FREMANTLE Ports reported that it moved 23.9% of its containers on rail in January.

Fremantle Ports manager corporate and community relations Neil Stanbury said: “That percentage not only well exceeds the state government target of 20% but is significantly higher than the five-ports average of 11.4% for Australia.”

Mr Stanbury said overall, rail was quieter, safer and sustainable.

“Last year there were 100,000 fewer trucks on the road coming in and out of Fremantle, as a direct result of strong use of rail. It’s strategic, smart logistics and makes sense,” Mr Stanbury said.

The introduction of new rail wagons in November last year means one train travelling to or from North Quay can move up to 100 containers at once with a single locomotive. Ports of Fremantle said this was  the equivalent of taking up to 65 trucks off the roads.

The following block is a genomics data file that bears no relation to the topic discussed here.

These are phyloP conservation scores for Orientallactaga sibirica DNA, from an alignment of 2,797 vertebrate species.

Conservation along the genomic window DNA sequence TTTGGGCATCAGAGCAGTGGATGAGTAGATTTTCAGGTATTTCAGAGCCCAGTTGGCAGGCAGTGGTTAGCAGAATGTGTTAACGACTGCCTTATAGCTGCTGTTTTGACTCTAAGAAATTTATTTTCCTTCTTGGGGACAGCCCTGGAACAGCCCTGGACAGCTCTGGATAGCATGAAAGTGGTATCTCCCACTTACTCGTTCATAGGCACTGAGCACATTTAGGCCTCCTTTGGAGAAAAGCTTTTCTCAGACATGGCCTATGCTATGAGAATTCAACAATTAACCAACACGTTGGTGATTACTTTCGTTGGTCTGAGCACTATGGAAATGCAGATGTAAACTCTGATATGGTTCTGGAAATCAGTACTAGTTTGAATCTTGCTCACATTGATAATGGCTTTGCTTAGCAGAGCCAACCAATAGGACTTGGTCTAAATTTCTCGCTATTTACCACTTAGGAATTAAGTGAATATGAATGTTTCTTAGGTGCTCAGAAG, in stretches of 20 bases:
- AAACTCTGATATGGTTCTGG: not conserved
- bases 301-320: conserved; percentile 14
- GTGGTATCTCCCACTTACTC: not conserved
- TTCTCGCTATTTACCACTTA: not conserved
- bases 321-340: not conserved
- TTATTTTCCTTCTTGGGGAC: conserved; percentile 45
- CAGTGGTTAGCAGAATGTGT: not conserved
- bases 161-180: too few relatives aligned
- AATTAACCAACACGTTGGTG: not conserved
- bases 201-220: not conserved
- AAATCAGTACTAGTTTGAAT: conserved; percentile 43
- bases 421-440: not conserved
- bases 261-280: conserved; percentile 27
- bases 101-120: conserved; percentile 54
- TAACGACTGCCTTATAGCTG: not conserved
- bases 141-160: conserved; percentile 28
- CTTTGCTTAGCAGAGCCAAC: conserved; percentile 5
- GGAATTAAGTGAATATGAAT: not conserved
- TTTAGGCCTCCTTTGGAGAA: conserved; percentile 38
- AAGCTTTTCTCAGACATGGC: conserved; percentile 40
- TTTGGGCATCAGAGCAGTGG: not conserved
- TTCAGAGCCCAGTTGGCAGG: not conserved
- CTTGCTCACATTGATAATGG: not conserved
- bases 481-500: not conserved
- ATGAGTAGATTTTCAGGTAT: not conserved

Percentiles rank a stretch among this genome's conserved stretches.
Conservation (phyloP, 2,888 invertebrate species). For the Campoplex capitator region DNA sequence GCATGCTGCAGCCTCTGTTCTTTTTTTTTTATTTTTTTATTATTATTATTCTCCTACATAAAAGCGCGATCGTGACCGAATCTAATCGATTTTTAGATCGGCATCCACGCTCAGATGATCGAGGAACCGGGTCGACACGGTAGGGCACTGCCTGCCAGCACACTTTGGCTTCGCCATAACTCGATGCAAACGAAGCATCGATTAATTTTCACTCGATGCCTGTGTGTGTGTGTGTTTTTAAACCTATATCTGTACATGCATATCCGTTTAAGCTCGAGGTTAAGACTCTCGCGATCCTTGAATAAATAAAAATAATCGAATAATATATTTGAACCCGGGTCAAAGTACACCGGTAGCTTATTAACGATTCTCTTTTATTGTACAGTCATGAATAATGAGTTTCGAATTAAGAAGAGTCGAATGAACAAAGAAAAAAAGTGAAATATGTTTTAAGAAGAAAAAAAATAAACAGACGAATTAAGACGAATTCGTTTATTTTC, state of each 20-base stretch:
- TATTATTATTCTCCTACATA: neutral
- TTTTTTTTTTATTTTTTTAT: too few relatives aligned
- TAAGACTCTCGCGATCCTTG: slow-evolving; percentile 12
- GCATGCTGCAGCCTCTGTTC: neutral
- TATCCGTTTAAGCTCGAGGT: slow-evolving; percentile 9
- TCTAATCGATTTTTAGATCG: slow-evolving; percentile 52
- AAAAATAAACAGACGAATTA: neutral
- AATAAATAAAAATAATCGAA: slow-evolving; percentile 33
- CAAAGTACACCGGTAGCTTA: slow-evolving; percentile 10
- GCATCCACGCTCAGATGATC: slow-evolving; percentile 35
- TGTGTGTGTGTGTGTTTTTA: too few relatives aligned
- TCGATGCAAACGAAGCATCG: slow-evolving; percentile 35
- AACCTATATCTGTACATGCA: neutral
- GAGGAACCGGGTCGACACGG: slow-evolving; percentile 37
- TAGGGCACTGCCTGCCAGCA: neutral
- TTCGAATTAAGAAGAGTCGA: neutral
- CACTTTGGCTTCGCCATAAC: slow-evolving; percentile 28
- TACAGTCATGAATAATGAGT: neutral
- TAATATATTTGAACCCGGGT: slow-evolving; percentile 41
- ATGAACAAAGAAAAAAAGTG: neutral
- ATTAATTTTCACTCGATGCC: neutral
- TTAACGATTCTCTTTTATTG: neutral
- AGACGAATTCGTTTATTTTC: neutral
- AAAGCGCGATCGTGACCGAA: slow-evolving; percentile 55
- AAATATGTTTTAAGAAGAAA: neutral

The port said the efficiency of its North Quay Rail Terminal is a significant contributor to the result, as the facility is set up for the rapid transfer of containers on and off trains.

Mr Stanbury said other Australian states didn’t have the benefit of such a facility.

“Trucks obviously continue to play a role in the movement of containers to and from Fremantle, particularly over short distances, but rail has a very beneficial part to play in the mix.”

Fremantle is the second-smallest of Australia’s major container ports by container throughput. According to the latest Waterline report from the Bureau of Infrastructure and Transport Research Economics, Fremantle handled 781,300 TEU over 2020, 9.7% of Australia’s total container throughput for the year (of 8 million TEU).